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Filed under: Motorsports
The saga of engine suppliers in the series has been a convoluted one. During its inaugural season in 1996, carry-over engines from CART were allowed, but were replaced the following season by naturally-aspirated V8s provided by General Motors (under the Oldsmobile Aurora name) and Nissan (bearing Infiniti livery). Toyota and Honda came on board in 2003, while GM rebadged its program under Chevrolet as Oldsmobile was being shut down. Three years later Honda got the exclusive and has been supplying all the teams on the grid since, but that contract is nearing its end.
In its place, the IRL has issued a new open formula in the hope of drawing a diverse array of manufacturers to the series. For the first time since splitting with CART (with which it has since reunited), IndyCars will race under turbocharged power. Ethanol will continue to fuel the series, but beyond that, teams and engine suppliers will be free to use as many as six cylinders (in whatever configuration they choose), with displacements not exceeding 2.4 liters and power ranging between 550 and 700 horsepower.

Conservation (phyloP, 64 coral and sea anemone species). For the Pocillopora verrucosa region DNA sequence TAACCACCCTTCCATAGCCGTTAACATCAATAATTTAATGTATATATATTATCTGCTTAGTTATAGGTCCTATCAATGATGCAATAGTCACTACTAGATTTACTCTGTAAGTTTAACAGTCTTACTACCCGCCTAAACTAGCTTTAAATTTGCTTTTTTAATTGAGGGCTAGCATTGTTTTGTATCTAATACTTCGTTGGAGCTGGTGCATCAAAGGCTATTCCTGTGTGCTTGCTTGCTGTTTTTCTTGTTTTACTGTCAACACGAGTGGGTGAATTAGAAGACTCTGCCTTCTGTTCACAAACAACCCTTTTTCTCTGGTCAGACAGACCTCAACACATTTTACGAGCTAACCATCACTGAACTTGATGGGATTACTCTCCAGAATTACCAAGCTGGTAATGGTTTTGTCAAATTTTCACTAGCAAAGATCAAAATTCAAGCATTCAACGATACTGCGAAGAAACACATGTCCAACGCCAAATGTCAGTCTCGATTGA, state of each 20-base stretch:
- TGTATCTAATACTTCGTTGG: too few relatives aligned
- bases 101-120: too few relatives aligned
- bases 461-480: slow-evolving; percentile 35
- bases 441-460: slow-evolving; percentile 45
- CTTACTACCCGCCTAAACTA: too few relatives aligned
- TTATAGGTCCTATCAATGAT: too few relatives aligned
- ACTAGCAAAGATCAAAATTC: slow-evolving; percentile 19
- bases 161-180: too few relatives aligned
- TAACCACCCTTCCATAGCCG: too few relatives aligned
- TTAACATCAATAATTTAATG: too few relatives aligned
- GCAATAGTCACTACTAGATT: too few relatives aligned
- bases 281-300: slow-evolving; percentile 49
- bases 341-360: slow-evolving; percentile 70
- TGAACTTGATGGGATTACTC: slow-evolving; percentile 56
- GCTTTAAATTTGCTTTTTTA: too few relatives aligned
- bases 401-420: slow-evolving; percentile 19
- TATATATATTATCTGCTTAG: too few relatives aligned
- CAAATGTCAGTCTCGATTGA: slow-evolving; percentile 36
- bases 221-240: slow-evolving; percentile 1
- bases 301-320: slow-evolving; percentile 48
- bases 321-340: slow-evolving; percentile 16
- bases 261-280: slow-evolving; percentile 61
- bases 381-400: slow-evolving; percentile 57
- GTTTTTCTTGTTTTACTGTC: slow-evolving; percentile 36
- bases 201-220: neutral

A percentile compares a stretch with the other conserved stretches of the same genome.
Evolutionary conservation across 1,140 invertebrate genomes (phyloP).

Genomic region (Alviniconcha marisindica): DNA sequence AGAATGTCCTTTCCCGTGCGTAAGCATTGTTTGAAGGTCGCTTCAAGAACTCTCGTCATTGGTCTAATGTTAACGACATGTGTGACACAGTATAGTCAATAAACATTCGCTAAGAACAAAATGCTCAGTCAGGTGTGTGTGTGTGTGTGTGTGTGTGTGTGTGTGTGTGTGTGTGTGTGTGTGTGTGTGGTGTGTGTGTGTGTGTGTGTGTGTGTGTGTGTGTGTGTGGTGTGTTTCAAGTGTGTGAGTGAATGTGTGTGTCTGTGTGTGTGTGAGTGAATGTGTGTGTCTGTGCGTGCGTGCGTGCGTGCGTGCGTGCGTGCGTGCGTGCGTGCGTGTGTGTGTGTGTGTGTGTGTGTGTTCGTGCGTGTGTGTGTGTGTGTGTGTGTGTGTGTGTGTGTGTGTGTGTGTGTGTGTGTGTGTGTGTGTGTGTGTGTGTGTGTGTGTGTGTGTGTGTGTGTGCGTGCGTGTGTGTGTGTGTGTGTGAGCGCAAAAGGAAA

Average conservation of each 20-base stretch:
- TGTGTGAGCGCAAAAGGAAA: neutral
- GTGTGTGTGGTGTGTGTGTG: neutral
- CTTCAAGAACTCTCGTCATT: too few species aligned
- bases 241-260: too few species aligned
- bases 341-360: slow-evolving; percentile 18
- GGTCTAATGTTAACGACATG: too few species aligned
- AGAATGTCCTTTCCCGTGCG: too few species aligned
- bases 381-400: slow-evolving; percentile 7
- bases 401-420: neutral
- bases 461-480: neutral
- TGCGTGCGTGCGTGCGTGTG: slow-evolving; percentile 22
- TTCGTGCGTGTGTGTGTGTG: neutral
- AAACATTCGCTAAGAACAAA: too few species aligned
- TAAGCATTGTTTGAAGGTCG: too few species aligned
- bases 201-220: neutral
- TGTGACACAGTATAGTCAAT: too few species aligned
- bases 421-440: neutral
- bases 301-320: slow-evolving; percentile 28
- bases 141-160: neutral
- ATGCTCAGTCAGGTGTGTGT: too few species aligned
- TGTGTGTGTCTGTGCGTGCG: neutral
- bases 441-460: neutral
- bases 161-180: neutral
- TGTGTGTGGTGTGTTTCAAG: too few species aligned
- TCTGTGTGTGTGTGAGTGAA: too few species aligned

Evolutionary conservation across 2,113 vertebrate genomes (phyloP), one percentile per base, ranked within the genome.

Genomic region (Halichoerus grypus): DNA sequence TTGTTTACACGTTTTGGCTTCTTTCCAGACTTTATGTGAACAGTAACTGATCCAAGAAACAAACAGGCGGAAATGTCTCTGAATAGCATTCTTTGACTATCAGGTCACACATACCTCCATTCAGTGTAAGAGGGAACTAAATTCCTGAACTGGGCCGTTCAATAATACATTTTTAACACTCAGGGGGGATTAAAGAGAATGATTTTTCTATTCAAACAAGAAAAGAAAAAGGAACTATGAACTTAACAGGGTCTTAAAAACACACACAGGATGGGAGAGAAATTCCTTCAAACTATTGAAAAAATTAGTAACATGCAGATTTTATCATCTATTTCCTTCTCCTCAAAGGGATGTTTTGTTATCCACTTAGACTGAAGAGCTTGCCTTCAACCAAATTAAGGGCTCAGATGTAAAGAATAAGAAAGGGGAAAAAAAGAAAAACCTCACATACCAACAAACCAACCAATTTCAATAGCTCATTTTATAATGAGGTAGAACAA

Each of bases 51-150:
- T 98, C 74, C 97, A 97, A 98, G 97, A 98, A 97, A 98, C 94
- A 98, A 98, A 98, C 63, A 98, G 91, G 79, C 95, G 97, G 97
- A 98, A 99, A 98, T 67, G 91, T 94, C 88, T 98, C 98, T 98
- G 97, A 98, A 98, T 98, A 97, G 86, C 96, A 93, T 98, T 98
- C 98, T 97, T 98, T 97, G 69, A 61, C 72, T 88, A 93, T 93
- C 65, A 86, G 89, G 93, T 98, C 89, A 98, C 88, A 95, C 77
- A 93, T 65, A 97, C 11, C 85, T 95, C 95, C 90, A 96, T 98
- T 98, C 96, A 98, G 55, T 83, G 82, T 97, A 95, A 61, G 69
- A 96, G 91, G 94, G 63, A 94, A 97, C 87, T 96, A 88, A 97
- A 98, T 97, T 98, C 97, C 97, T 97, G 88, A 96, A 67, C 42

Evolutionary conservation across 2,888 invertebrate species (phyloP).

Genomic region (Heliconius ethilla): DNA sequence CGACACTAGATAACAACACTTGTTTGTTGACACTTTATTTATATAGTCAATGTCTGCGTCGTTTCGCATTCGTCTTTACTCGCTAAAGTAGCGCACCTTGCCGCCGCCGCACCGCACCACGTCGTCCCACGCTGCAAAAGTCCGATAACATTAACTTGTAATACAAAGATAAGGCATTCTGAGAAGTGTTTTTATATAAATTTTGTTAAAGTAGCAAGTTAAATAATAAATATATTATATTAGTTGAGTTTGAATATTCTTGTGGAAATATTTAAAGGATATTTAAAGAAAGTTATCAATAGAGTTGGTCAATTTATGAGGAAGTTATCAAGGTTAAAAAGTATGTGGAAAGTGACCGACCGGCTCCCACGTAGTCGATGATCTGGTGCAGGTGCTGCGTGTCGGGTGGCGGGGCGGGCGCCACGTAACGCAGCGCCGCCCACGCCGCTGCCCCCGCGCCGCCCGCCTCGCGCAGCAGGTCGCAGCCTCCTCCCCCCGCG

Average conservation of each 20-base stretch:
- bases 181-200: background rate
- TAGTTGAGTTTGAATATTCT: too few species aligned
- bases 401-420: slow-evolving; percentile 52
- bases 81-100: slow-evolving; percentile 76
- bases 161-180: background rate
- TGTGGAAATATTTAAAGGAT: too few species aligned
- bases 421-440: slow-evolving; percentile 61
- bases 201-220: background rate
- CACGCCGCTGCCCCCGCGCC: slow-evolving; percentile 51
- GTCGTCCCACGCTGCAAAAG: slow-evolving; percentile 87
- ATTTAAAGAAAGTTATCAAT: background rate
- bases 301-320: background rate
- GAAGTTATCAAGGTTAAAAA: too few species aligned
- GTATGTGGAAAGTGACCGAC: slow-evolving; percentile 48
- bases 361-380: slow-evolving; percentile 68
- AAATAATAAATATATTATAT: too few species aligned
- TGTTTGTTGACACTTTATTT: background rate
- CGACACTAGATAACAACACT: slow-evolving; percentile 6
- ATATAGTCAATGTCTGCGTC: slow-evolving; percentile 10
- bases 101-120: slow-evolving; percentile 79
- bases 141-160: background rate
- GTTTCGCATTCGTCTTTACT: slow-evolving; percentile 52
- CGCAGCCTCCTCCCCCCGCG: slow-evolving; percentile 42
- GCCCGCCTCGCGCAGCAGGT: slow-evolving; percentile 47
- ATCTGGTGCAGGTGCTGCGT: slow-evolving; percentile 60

The use of turbocharging and the variety of configurations allowed under the new formula should make for some interesting racing, and we’ll be waiting to see which manufacturers jump – or pass – at the opportunity.
Following last weekend’s running of the Indianapolis 500, the Indy Racing League announced that when its next-generation engine rules go into effect, smaller displacement, boosted engines would replace the current, normally aspirated 3.5-liter V8 engines. The specifics of the new powertrain package still need to be ironed out, but displacements will be limited to 2.4-liters with no more than six cylinders.
By allowing more architecture flexibility, the series hopes to attract more manufacturers to build powerplants. For the last several years, all of the IndyCar engines have been supplied by Honda. IndyCar will also be taking a page from the American Le Mans Series with some green initiatives like adding kinetic energy recovery hybrid systems (KERS) and other fuel efficiency technologies.
[Source: Indy Racing League]